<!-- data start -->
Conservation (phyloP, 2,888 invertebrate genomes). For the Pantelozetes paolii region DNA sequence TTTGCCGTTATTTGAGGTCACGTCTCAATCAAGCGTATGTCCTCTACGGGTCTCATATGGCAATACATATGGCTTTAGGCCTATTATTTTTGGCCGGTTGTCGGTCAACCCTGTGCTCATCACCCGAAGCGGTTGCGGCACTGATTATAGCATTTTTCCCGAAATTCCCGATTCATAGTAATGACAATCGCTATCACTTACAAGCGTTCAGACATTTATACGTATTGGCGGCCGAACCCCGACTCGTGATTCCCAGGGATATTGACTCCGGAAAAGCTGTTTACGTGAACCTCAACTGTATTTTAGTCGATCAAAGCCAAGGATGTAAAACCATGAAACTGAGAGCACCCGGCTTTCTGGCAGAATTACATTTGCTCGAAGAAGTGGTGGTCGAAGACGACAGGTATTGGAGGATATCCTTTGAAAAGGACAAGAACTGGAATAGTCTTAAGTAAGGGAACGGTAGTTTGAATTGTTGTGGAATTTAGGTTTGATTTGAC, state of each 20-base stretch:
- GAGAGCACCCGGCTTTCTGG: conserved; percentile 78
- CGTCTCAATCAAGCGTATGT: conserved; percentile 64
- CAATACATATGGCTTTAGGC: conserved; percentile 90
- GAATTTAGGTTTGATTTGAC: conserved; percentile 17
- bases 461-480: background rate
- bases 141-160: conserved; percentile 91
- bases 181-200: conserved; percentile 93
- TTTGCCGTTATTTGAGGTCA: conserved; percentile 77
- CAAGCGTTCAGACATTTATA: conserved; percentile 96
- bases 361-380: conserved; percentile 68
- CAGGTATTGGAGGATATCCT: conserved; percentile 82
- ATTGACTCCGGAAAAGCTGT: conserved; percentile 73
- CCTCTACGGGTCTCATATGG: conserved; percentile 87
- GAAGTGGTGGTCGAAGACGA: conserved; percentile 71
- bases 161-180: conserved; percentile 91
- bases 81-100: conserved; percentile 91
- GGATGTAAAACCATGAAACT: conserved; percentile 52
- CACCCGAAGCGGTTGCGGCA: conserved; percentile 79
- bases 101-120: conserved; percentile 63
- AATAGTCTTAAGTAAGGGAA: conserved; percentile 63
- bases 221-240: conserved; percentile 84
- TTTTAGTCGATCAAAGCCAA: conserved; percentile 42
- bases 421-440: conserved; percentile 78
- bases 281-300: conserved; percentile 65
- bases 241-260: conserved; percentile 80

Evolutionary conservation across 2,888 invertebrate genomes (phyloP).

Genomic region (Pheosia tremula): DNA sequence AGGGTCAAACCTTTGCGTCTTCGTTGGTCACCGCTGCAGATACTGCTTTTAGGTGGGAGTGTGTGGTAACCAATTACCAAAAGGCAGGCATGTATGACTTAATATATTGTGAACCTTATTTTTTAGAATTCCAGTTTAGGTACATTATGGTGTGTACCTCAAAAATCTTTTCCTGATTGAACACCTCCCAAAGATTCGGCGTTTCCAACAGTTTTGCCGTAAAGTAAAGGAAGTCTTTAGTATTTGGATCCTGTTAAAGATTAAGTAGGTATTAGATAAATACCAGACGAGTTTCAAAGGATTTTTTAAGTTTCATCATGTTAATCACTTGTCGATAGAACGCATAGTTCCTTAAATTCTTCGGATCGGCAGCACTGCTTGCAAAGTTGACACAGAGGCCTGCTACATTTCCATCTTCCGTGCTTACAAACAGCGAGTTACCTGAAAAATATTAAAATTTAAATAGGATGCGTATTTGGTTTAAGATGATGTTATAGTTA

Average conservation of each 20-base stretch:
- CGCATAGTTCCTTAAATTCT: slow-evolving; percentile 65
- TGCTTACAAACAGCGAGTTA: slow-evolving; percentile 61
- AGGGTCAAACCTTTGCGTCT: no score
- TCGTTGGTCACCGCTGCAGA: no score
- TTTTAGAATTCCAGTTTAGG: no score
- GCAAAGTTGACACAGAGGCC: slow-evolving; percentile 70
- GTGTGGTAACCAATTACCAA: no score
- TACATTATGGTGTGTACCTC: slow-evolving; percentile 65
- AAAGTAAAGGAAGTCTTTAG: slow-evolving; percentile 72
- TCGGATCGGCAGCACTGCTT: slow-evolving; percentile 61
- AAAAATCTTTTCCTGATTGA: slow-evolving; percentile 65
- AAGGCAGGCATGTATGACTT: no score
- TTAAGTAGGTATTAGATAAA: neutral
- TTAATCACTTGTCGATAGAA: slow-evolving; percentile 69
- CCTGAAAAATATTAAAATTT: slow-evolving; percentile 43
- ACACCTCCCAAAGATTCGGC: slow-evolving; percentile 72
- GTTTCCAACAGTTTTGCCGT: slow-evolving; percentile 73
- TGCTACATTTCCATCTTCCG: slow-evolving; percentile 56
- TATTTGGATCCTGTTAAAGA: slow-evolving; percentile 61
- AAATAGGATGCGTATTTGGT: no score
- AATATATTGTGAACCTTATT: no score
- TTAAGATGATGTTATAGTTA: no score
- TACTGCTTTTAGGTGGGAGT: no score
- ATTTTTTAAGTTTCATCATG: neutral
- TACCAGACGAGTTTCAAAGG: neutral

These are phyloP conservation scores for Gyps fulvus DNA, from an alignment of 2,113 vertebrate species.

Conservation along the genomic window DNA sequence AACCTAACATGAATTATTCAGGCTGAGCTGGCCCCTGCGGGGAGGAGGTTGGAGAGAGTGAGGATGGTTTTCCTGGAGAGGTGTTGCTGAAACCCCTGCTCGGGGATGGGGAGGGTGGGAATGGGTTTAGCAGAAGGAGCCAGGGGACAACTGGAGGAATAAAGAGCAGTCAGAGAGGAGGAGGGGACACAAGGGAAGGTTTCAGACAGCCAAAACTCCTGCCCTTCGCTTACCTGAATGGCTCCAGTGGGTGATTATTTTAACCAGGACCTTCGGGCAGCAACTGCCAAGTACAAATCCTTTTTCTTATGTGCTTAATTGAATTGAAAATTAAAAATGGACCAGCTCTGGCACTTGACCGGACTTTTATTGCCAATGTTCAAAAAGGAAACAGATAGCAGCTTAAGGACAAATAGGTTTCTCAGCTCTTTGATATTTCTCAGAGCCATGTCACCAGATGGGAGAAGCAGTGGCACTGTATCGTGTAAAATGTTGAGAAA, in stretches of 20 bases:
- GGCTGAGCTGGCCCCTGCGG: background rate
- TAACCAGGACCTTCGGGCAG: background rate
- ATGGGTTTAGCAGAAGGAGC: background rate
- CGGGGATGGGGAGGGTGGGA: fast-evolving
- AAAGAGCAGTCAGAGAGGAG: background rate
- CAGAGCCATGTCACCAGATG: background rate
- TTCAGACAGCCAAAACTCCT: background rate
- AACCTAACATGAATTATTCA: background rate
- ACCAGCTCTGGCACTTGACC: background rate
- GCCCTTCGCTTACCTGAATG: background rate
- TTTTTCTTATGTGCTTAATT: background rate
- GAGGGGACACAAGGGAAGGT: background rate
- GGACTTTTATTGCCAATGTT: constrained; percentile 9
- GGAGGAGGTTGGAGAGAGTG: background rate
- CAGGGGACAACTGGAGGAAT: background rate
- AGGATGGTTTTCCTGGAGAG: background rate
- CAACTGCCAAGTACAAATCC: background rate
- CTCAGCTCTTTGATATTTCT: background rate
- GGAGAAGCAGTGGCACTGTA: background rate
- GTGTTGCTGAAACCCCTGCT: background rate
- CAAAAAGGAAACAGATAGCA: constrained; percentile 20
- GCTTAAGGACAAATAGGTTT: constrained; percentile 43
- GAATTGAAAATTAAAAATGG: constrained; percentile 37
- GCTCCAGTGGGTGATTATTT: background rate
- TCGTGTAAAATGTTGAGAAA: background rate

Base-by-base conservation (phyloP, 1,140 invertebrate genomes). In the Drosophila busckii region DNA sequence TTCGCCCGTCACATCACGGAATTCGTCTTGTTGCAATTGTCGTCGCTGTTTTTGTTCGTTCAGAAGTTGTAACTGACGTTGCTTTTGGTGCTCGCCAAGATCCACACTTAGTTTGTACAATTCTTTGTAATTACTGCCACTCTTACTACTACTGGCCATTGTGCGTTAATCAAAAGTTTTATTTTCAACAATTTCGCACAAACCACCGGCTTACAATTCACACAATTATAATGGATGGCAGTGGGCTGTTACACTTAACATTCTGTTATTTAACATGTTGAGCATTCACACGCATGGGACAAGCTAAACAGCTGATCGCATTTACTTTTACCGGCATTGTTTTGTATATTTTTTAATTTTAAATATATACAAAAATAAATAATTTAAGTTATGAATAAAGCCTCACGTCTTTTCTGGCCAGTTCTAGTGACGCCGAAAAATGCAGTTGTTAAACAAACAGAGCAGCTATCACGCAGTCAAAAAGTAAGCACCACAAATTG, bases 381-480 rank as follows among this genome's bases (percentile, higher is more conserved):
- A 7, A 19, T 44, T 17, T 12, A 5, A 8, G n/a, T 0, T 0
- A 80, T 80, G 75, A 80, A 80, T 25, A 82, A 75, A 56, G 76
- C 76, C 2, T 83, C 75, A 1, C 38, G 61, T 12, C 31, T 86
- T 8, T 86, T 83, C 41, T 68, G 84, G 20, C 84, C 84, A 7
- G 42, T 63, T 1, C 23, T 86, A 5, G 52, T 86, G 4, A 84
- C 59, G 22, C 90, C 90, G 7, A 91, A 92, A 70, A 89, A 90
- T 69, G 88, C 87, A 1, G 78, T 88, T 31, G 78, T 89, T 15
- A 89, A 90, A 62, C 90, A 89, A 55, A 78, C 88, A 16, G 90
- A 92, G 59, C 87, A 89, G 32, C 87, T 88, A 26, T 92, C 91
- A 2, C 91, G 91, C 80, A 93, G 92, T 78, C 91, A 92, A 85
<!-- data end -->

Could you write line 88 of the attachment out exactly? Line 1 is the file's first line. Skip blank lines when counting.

- C 59, G 22, C 90, C 90, G 7, A 91, A 92, A 70, A 89, A 90